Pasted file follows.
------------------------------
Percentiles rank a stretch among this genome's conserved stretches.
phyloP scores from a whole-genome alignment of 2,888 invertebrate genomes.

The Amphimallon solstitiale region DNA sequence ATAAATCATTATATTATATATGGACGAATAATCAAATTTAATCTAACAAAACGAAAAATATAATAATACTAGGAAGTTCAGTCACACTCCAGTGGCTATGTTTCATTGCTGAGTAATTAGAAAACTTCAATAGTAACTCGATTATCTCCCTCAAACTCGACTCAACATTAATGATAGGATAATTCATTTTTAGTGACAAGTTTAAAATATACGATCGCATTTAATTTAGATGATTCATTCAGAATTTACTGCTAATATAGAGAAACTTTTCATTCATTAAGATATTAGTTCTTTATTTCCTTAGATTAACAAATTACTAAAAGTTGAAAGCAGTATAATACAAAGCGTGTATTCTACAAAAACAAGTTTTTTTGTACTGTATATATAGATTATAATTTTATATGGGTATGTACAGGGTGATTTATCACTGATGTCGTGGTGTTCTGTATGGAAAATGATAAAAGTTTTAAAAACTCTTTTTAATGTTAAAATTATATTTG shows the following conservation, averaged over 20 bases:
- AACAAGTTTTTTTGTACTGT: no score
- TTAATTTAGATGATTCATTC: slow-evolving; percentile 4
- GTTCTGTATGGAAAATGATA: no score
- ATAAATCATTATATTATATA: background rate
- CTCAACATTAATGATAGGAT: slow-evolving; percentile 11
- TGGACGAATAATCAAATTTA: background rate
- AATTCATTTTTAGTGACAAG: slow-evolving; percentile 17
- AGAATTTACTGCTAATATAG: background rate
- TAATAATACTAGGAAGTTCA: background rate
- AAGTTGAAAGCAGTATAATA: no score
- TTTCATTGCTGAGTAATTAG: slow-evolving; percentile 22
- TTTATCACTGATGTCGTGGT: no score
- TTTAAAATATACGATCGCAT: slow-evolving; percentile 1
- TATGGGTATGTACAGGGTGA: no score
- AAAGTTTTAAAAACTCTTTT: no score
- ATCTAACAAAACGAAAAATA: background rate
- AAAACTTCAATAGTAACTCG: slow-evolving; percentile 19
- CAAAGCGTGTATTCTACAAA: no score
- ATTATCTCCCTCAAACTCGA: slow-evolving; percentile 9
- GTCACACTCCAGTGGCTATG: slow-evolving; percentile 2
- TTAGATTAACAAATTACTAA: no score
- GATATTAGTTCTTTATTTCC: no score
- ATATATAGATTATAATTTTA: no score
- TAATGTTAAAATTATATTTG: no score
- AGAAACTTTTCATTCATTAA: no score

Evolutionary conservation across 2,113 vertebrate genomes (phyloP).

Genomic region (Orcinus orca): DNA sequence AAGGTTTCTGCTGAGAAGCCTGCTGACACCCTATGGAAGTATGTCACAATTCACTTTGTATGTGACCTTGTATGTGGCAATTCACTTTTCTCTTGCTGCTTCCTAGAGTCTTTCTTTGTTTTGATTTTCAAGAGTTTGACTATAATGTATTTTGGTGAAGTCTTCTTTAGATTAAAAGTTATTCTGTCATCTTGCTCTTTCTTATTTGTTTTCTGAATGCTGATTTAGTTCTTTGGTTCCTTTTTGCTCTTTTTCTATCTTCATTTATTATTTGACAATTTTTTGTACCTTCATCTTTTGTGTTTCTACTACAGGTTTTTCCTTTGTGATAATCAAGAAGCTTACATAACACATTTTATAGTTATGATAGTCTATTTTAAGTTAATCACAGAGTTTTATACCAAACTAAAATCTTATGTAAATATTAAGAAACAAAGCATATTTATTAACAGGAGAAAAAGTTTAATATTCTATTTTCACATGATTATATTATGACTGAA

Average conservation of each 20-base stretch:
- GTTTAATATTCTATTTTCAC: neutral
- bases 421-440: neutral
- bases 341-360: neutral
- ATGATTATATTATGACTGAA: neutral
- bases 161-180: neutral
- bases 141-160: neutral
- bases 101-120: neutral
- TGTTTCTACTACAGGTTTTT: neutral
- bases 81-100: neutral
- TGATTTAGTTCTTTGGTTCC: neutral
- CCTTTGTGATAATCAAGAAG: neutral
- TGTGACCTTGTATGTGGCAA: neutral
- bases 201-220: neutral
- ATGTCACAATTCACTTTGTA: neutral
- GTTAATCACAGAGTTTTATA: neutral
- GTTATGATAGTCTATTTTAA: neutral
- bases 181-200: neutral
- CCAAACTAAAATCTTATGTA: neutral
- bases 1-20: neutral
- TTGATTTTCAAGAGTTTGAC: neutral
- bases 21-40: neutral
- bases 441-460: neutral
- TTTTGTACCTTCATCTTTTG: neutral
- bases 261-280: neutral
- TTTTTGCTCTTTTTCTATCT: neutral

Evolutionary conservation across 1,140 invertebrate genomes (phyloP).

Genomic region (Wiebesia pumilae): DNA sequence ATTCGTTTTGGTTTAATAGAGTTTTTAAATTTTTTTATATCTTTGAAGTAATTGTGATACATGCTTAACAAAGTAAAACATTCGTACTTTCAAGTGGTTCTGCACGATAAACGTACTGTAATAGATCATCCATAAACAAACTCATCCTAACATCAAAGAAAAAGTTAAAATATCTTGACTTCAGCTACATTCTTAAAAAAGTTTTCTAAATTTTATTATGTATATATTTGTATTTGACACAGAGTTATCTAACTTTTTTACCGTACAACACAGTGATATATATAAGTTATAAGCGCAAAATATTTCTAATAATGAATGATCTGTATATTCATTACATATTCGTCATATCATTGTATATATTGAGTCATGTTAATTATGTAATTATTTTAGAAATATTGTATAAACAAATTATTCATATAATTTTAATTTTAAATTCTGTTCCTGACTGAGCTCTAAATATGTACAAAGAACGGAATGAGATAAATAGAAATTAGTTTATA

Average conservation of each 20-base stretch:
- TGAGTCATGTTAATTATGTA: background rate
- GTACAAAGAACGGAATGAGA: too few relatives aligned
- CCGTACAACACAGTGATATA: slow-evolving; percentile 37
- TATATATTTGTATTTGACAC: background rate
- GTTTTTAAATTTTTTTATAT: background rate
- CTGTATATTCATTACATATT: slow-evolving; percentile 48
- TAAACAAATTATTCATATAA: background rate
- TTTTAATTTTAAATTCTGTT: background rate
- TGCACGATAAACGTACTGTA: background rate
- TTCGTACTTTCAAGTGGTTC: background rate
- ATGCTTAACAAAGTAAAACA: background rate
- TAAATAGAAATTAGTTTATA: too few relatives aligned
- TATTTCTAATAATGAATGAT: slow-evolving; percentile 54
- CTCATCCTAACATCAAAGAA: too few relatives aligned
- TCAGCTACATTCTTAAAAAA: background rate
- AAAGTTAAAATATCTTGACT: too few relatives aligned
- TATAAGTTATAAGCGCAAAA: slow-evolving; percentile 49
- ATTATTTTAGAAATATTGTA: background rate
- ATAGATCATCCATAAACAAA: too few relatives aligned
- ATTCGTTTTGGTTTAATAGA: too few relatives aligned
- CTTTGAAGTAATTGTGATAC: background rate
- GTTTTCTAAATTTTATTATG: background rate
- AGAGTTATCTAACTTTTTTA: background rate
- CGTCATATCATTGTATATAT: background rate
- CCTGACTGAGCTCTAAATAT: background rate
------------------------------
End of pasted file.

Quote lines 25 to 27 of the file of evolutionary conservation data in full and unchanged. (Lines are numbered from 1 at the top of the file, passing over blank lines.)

- GATATTAGTTCTTTATTTCC: no score
- ATATATAGATTATAATTTTA: no score
- TAATGTTAAAATTATATTTG: no score